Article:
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Riverside Farm for your picture perfect wedding in Vermont.
Riverside Farm is a Vermont private country farm that is the perfect setting for your dream Vermont wedding. Located on an estate of close to three hundred acres of perfectly preserved grounds in the Green Mountains making it Vermont's most breathtaking country wedding estate. Wedding at Riverside Farm are the perfect blend of chic city sophistication and simple country elegance.
Riverside Farm is the perfect site for Vermont destination weddings, offering a variety of venues to help you realize your dreams, may it be a barn wedding or beautiful Vermont nature. Consider three days of celebration including a rehearsal dinner, beautiful ceremony, magnificent reception and Sunday sendoff brunch, with each held in a different on-site location. A tented event on the beautifully maintain estate grounds or a barn wedding in your choice of 6 different on-site barns, provides you with indoor or outdoor options. Riverside Farm provides customized wedding packages and menus that can be tailor to your every want and need, and an on-site planner can help ensure the ceremonies go smoothly and are run meticulously.
Riverside Farm offers a picturesque location regardless of the season for your wedding, the perfect location for a wedding that you and your guests will never forget.
A New Scholarly Society is Doing the Urgent Work of the Past - 30 Mar 2017, 8:45 am
A newly founded scholarly society brings a fresh perspective and offers some useful lessons for engaging the public and researchers alike.
The post A New Scholarly Society is Doing the Urgent Work of the Past appeared first on The Scholarly Kitchen.Read more
UVM, public discourse and Habermas - 24 Feb 2017, 9:16 am
One of the things I love about advising student media at the University of Vermont—and about being part of the wider media world—is the opportunity to speak to some of the most fascinating experts in the field.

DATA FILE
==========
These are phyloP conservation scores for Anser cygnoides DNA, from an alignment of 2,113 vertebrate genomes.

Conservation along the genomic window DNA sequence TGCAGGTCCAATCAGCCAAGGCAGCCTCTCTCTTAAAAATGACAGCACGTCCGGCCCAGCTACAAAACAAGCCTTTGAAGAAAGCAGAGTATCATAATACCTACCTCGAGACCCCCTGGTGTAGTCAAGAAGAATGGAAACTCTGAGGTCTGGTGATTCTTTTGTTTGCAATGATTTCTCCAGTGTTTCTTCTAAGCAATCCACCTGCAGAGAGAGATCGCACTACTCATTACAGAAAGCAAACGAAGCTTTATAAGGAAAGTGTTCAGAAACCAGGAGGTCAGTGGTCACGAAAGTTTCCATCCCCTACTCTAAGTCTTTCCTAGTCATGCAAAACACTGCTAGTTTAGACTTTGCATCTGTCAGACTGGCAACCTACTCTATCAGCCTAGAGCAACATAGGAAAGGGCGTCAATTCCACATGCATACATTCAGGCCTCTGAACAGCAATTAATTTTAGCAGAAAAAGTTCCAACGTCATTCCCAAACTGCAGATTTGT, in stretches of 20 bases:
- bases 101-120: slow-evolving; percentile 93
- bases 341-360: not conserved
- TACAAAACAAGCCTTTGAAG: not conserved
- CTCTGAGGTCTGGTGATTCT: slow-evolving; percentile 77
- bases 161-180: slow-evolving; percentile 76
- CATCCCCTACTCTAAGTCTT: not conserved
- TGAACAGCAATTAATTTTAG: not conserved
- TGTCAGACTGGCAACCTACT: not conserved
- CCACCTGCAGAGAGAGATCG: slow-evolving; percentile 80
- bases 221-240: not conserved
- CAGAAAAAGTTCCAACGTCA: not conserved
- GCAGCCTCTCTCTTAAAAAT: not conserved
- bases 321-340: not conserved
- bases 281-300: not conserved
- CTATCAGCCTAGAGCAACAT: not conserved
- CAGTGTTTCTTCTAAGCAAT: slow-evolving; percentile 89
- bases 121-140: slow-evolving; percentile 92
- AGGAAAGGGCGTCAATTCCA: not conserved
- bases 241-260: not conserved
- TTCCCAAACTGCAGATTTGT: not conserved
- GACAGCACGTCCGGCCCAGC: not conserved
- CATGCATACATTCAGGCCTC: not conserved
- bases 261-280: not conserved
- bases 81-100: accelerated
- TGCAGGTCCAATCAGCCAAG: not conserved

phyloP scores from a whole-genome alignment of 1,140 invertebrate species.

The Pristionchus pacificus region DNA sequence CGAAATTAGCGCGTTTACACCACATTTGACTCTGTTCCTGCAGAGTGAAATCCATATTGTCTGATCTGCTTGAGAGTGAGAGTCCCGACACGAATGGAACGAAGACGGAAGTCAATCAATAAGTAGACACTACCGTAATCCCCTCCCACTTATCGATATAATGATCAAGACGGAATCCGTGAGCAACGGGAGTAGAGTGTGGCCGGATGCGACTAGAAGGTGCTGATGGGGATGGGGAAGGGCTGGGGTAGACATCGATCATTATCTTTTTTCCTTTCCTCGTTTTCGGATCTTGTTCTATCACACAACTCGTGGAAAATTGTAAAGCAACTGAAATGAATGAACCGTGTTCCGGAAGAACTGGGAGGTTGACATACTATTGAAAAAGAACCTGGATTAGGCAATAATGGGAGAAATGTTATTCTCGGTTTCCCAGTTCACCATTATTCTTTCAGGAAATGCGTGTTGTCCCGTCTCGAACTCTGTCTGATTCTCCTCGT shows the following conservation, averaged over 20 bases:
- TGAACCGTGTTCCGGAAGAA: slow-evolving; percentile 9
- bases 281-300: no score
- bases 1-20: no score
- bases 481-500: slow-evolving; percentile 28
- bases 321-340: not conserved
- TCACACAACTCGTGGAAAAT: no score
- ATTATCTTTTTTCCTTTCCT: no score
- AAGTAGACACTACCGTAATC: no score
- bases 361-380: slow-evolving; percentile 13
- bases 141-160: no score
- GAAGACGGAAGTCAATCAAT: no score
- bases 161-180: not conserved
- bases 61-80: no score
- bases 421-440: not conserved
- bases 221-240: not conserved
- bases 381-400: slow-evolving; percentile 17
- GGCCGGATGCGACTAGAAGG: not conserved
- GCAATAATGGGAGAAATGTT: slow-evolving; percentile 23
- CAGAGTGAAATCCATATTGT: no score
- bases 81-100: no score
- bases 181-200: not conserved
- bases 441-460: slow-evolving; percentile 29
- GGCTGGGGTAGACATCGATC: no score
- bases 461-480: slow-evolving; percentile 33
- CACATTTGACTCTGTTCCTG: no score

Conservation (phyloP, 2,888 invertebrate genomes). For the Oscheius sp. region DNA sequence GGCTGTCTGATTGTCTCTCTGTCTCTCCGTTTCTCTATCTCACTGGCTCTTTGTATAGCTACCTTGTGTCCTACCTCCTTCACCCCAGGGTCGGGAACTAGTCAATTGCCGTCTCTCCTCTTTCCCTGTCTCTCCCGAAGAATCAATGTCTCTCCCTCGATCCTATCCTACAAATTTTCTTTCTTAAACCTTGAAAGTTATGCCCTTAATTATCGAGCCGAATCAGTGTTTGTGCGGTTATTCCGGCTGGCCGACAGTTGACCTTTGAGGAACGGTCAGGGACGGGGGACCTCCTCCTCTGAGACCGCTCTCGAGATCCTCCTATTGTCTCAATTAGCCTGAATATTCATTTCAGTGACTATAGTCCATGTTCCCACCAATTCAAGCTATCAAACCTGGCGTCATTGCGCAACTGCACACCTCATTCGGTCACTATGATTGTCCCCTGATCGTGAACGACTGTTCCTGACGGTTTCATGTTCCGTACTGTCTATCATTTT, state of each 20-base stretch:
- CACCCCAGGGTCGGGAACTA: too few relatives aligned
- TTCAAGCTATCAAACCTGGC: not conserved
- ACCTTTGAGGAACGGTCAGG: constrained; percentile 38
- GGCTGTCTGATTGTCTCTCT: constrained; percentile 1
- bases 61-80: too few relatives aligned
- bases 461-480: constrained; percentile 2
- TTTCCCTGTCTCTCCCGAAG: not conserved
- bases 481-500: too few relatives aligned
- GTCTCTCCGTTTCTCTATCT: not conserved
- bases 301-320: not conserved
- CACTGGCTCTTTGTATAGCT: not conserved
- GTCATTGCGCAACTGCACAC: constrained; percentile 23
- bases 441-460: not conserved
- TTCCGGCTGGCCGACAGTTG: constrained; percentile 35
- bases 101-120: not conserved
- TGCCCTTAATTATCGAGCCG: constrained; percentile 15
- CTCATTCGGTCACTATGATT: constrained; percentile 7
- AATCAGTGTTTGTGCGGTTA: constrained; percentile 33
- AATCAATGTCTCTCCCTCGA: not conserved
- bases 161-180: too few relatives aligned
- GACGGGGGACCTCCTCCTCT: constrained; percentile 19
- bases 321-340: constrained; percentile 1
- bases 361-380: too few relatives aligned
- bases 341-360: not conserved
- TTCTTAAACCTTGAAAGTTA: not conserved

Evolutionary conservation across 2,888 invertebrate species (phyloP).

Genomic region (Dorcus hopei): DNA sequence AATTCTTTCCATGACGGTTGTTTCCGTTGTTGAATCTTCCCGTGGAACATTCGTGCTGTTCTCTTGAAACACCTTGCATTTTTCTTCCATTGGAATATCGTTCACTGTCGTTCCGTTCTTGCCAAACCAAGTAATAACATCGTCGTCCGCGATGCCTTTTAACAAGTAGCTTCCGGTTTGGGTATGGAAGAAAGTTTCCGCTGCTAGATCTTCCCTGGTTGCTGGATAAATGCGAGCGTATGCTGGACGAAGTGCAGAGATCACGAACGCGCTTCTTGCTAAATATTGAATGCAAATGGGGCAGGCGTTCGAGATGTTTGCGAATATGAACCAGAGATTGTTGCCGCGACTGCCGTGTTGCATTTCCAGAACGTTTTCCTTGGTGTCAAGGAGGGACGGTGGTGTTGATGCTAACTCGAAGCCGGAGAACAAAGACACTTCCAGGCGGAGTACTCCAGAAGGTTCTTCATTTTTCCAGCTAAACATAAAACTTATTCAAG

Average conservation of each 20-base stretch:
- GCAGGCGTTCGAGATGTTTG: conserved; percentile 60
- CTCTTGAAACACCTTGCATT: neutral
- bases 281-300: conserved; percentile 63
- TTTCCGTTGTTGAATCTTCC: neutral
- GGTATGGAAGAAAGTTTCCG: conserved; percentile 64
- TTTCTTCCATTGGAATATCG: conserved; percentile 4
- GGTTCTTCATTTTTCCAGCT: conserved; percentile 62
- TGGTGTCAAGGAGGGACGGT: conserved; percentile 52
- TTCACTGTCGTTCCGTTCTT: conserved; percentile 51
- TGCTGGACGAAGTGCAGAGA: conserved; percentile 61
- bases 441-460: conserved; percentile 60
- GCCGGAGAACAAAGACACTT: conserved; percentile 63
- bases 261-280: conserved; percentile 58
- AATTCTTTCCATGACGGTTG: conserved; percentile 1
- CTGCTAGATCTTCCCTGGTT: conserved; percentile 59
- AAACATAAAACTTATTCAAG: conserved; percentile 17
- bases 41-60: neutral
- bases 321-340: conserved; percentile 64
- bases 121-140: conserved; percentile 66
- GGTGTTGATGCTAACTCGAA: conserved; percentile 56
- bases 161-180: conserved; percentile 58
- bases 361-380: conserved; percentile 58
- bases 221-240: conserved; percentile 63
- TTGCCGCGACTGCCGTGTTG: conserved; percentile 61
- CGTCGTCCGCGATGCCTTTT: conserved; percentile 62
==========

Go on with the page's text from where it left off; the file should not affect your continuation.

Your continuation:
I recently called upon some of these media experts to help me with a podcast experiment in which I sought to examine some of the most important—and troubling—changes to public discourse in the modern electronic era.
The piece has an academic slant—as projects at universities sometimes do—in that it concerns concepts about public discourse explored by German philosopher Jürgen Habermas, who in the 1960s wrote about the emergence of a “public sphere,” where commoners like you and me could come together to debate the issues of the day and, in the process, advance the cause of democracy.
I’m posting the podcast to the UVM media blog because one major part of the podcast involves an extended interview with Natalie DiBlasio, a 2012 editor-in-chief of The Vermont Cynic and, today, head of social media at WIRED. We also hear from UVM sociology professor Tom Streeter and Anne Galloway, founder and publisher of the Vermont investigative news source VTDigger.org, so the Vermont media connection is strong.
I invite you to listen to the whole thing or—if you’re not actually on a road trip in your car—encourage you to dive in to listen to the sources who you’re most eager to hear. The minute-by-minute breakdown below can help you do that.
Thanks, in advance, for listening.
Your chapter guide:
- 8:24 — Tom Streeter, UVM sociology professor
- 12:52 — Natalie DiBlasio, head of social media at WIRED and former editor-in-chief of The Vermont Cynic
- 35:50 — David Niose, an activist who has served as president of two Washington-based national organizations, the American Humanist Association and the Secular Coalition for America
- 48:14 —Pam Platt, lifelong journalist and, until recently, editorial director at The Louisville Courier-Journal
- 1:10:19 — Anne Galloway, founder and publisher of investigative journalism source VTDigger.org
- 1:17:52 — A quick callback from Tom Streeter
Day 471 Jul 2013, 8:07 am
Well, I’m officially on the downhill side of my time in Beijing. I feel like it will go fast (I hope) since I literally just have the whole month of July and two weeks in August then I’m out. I know thats the same amount of time I’ve already spent here, but something about it being confined to a calender month and two weeks makes it seem less daunting. I don’t know.
I did a ...